I’m willing to take a bet that the majority of corporates that have invested in either building or acquiring new business ventures would have been better off depositing that money in a fixed interest account.
The reason most corporates suck at venturing is because of the way they’ve been making decisions and doing budgeting for decades, and old habits die hard.
Here is how it’s normally done.
Someone comes up with a brain fart and appoints a management consulting firm or the product development department to investigate. They come back with impressive looking slides full of stats and graphs on international best practice, SWOT analysis, competitive analysis & vendor analysis and defines (build, buy, partner) strategic options.
The EXCO picks a strategy, normally based on the HIPPO (highest paid person’s opinion) and now it’s time to compile a business case. [Side note: HIPPOs are the most dangerous animals on earth.]
The poor bugger that’s given the job to compile the business case now has a hard time fudging the numbers to meet the criteria for funding. The numbers should be convincing but not overly optimistic. There should be a low road (typically the break-even scenario), a middle road (around 30% IRR) and a high road (to make the execs drool). Assumptions are diligently documented, and a sensitivity analysis performed. The illusion is complete…
Once the budget is approved a project team is established, and an ambitious launch date is set (this shouldn’t take us more than 6 months?).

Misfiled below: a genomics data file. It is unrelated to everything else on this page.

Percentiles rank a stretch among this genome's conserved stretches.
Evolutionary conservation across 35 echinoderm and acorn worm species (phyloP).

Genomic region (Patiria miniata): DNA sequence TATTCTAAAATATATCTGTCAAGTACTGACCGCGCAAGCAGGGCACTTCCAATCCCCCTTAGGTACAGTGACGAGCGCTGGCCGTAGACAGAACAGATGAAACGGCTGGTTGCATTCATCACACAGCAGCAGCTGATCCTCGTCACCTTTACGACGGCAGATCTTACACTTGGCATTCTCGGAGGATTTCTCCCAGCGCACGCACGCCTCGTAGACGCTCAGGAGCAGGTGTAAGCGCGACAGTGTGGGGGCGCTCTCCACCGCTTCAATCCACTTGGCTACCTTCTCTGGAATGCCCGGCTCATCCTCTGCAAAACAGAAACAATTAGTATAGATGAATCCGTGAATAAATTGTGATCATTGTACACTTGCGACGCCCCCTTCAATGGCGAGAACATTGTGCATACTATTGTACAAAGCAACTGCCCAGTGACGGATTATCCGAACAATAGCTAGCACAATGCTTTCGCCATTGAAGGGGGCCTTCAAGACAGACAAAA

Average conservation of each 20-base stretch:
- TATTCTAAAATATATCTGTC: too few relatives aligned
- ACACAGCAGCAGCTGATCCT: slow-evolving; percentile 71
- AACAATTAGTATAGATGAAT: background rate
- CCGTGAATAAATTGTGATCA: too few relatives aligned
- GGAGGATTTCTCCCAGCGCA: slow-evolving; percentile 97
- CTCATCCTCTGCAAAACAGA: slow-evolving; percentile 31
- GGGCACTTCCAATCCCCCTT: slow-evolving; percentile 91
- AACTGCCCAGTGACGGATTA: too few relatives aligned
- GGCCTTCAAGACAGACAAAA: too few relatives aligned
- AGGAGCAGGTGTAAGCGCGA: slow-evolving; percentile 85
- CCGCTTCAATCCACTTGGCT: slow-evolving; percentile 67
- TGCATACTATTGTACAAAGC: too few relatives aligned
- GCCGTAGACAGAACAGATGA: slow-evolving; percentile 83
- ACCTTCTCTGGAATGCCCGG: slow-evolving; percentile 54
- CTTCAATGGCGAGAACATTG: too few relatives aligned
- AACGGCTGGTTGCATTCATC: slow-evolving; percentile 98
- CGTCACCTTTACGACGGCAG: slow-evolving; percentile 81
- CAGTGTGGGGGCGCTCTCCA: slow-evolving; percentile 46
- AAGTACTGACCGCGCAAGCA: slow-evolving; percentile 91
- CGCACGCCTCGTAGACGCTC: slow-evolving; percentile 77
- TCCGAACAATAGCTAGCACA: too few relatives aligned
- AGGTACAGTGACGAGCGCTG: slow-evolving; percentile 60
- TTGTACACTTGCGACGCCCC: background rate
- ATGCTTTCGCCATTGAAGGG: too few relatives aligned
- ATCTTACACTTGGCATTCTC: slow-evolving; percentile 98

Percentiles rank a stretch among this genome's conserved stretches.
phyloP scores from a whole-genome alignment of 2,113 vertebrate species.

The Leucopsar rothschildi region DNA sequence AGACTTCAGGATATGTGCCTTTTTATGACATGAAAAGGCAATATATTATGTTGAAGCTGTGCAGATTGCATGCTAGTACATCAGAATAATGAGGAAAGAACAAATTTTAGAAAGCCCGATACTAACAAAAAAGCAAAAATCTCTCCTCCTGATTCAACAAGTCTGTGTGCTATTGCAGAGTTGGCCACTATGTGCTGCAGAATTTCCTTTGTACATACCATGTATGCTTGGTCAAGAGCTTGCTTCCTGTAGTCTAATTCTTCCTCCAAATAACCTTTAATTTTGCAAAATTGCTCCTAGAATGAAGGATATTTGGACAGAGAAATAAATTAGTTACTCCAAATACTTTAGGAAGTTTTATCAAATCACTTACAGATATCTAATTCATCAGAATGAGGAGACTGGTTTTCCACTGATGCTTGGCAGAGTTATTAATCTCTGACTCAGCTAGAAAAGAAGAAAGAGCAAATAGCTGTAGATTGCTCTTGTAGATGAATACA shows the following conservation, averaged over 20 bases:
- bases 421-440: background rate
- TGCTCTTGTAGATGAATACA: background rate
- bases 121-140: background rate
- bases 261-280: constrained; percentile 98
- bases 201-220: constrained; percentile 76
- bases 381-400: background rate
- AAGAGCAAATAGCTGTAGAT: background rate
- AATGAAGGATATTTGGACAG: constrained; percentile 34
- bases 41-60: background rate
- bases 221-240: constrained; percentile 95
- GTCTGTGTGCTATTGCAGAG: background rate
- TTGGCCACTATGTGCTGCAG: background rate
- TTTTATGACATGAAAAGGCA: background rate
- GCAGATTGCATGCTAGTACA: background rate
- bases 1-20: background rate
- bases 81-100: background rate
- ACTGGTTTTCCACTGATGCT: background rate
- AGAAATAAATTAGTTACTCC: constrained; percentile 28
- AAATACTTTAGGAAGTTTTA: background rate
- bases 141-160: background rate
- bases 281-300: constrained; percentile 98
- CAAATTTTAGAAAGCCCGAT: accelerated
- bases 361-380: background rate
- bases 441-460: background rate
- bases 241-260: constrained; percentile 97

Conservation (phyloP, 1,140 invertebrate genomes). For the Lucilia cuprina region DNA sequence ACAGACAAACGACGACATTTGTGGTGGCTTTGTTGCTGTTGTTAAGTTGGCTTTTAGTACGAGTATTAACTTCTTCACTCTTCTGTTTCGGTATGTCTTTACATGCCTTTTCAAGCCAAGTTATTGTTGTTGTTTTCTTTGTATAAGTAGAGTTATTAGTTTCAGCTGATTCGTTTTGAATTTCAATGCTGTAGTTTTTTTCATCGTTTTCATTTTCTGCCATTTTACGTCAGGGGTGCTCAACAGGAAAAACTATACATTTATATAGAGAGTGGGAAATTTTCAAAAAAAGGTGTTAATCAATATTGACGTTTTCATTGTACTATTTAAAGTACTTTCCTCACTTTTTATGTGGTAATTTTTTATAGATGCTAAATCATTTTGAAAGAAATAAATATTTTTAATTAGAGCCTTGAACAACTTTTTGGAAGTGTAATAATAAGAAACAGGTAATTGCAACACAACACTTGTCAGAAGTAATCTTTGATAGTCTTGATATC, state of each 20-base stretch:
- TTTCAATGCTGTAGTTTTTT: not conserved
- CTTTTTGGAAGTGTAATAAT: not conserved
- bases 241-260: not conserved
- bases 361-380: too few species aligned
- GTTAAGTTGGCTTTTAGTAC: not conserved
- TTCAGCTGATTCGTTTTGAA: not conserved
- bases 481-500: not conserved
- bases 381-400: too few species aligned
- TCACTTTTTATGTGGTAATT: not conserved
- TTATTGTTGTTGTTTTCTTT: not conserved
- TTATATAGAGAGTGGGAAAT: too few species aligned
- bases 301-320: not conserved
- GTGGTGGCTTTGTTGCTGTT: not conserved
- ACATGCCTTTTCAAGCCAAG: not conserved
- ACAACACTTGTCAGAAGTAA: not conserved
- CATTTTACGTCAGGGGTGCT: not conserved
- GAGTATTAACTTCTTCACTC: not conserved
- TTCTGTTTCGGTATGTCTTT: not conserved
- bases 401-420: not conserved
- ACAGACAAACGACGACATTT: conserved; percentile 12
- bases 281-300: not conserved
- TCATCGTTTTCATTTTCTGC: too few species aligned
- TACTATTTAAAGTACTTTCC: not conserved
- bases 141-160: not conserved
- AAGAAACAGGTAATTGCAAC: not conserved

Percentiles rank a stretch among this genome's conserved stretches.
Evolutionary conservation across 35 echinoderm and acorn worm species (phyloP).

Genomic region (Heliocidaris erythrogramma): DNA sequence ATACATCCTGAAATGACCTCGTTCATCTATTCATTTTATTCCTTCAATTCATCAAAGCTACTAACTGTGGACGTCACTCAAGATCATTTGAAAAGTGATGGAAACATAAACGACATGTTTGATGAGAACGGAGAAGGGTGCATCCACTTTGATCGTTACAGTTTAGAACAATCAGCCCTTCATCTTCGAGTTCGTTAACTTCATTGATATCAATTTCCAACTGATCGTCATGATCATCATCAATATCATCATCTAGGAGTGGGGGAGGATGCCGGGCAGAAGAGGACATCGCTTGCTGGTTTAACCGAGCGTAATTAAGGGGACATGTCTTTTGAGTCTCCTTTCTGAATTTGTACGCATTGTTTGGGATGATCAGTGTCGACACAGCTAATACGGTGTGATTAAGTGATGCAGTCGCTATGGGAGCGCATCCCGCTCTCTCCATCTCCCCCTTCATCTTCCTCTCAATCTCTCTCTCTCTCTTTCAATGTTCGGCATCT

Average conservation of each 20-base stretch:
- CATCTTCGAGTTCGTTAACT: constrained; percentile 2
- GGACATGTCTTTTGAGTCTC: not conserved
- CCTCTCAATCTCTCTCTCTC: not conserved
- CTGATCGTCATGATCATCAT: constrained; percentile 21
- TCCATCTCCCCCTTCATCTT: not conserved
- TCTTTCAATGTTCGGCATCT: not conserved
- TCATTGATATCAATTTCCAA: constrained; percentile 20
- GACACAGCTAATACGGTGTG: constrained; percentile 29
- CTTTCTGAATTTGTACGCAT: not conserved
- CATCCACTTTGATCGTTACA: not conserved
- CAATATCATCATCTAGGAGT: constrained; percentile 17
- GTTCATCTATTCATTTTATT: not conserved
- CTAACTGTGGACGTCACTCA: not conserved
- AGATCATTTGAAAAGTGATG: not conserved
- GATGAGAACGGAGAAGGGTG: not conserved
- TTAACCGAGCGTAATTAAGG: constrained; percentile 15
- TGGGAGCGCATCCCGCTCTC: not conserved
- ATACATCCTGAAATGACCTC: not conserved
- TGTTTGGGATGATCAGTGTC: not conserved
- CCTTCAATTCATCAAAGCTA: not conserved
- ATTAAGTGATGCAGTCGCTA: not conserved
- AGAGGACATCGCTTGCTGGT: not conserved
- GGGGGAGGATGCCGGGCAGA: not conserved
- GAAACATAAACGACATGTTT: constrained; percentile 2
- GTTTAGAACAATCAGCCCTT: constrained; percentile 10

Now, save an Armageddon, the money is spent.
The launch date is postponed a couple of times (due to good reasons of course) while a marketing agency works feverishly on branding and elaborate marketing campaigns. This alone is a couple of Bar but compared to the millions spent already it’s small change….
There is excitement in the air as the new venture goes live!
Now for the disenchantment, as slowly is becomes clear that the (thumb-sucked) assumptions in the business case was wrong. Surprised?!?!?
What’s the alternative?
The alternative is for companies to adopt a scientific approach to venturing and innovation, where gut-feel and HIPPOs are replaced with carefully planned experimentation to test hypothesis’ and to collect customer insights that informs the decision to pivot, persevere or kill the chosen strategy.
The goal is to validate business case assumptions before it is executed, thereby saving countless millions and months of wasted effort.
The design sprint process, originally developed at Google, is fast becoming the industry standard to run these experiments and has been adopted by companies such as Amazon, Google, Apple, Facebook, Tesla, Uber, Slack and most Silicon Valley startups.
A design sprint is a 3-5 day intense ‘hackathon’ that combines the best of business strategy, design thinking, lean startup, growth marketing and behavioral science. The outcome is real customer data collected from market testing a mock-up or prototype of the idea, which is then used to inform the next experiment or iteration.
I discovered the design sprint process roughly 18 months ago and it was an epiphany moment for me. So much so that I decided to leave the corporate safety net behind to start a business with a team of design sprint gurus to help companies innovate better and stop wasting so much money.